GRAND RAPIDS, Mich. (WOOD) — On the same day they were allegedly plotting to kidnap Michigan’s governor, three suspected terrorists talked to Target 8 investigators at a militia rally at the state Capitol.
The men were part of a heavily armed, Hawaiian-shirt-clad group, hanging around the steps of the very building federal agents say they planned to attack.
According to a federal court document, the men met up at the American Patriot rally to discuss the kidnapping plot and “recruit more members for the operation.”
Target 8, researching a story on extremism, noticed the group’s Hawaiian garb, which is a signature of the boogaloo movement.
But when Target 8 investigator Susan Samples approached the group with her cellphone camera rolling, they were decidedly evasive.
“It’s just a shirt,” said one man when asked why they were all wearing tropical prints.
That man turned out to be 37-year-old Adam Fox of Grand Rapids, the alleged ringleader of a violent plot to overthrow Gov. Gretchen Whitmer.
A second man explained, “It’s summertime. It’s Hawaiian time. We like Hawaiian shirts.”
He turned out to be Pete Musico, 42, of Munith, now charged with terrorism threat and providing material support for terrorist acts, among other alleged federal crimes.
Also in the group was Joseph Morrison, 26, who’s facing the same charges as Musico.
Musico and Morrison live together in Munith.
The criminal complaint charging six of the thirteen suspects specified June 18 as one of the group’s meeting dates.
“(Adam) Fox, in coordination with (Barry) Croft, met with members of the militia group at various times in June 2020,” wrote an agent in the federal complaint.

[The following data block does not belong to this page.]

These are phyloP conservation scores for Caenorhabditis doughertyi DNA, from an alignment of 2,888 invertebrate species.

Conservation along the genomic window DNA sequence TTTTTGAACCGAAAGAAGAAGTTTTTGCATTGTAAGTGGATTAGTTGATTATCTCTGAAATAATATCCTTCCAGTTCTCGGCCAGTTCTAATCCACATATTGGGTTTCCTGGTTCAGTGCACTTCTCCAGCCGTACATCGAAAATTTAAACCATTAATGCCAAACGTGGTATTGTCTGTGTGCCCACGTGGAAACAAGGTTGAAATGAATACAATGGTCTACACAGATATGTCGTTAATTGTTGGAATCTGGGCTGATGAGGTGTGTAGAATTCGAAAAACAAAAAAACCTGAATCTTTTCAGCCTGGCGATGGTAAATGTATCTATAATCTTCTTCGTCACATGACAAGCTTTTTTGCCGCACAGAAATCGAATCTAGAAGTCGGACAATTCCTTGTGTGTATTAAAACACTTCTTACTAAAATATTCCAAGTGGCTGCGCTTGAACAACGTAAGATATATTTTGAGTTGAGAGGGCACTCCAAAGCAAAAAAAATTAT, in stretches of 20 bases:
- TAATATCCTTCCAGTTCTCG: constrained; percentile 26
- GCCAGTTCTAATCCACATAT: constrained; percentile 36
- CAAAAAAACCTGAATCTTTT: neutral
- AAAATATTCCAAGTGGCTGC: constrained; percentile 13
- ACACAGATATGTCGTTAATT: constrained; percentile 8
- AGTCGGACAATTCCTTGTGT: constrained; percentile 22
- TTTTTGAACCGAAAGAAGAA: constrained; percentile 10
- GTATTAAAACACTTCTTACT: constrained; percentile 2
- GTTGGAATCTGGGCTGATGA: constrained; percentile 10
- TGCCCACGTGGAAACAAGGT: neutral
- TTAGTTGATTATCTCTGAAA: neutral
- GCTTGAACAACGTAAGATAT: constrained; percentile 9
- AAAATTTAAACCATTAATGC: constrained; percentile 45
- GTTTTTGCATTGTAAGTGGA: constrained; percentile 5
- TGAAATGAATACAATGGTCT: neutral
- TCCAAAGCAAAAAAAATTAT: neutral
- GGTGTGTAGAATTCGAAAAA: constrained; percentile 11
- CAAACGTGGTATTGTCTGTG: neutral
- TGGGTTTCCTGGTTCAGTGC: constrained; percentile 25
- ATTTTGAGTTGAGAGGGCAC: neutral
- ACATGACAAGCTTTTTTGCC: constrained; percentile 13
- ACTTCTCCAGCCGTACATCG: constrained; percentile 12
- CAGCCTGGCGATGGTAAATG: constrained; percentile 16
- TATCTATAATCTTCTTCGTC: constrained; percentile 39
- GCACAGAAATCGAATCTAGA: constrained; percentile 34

“During one such meeting on June 18, 2020, which was audio recorded by CHS-2 (Confidential Human Source-2), (Adam) Fox, militia group leadership, including Michigan resident Ty Garbin, and CHS-2 met at a Second Amendment rally at the State Capitol in Lansing, Michigan. In an effort to recruit more members for the operation, Fox told Garbin and CHS-2 he planned to attack the Capitol and asked them to combine forces.”
When asked by Target 8 if their clothing choice meant anything, Musico said with a smile, “no, not that I know of. What does it mean?”
According to the Anti-Defamation League (ADL), Hawaiian shirts became a symbol of boogaloo because one of the term’s variations is “big luau.”
The ADL describes the boogaloo movement as “an anti-government extremist movement that formed in 2019.”
“In 2020, boogalooers increasingly engaged in real world activities as well as online activities, showing up at protests and rallies around gun rights, pandemic restrictions and police-related killings,” read the boogaloo description on the ADL’s website.
The term “boogaloo” refers to the civil war the movement’s supporters believe will erupt in America over gun rights.
The term’s origin is traced to a “longstanding joke referencing the 1984 film Breakin’ 2: Electric Boogaloo,” according to the ADL.
“The participation of boogaloo adherents in 2020’s anti-lockdown and Black Lives Matter protests has focused significant attention on the movement, as have the criminal and violent acts committed by some of its adherents,” said the nonprofit organization on its website.
Due to the movement’s anti-police stance, supporters have participated in protests against police brutality in the wake of George Floyd’s killing.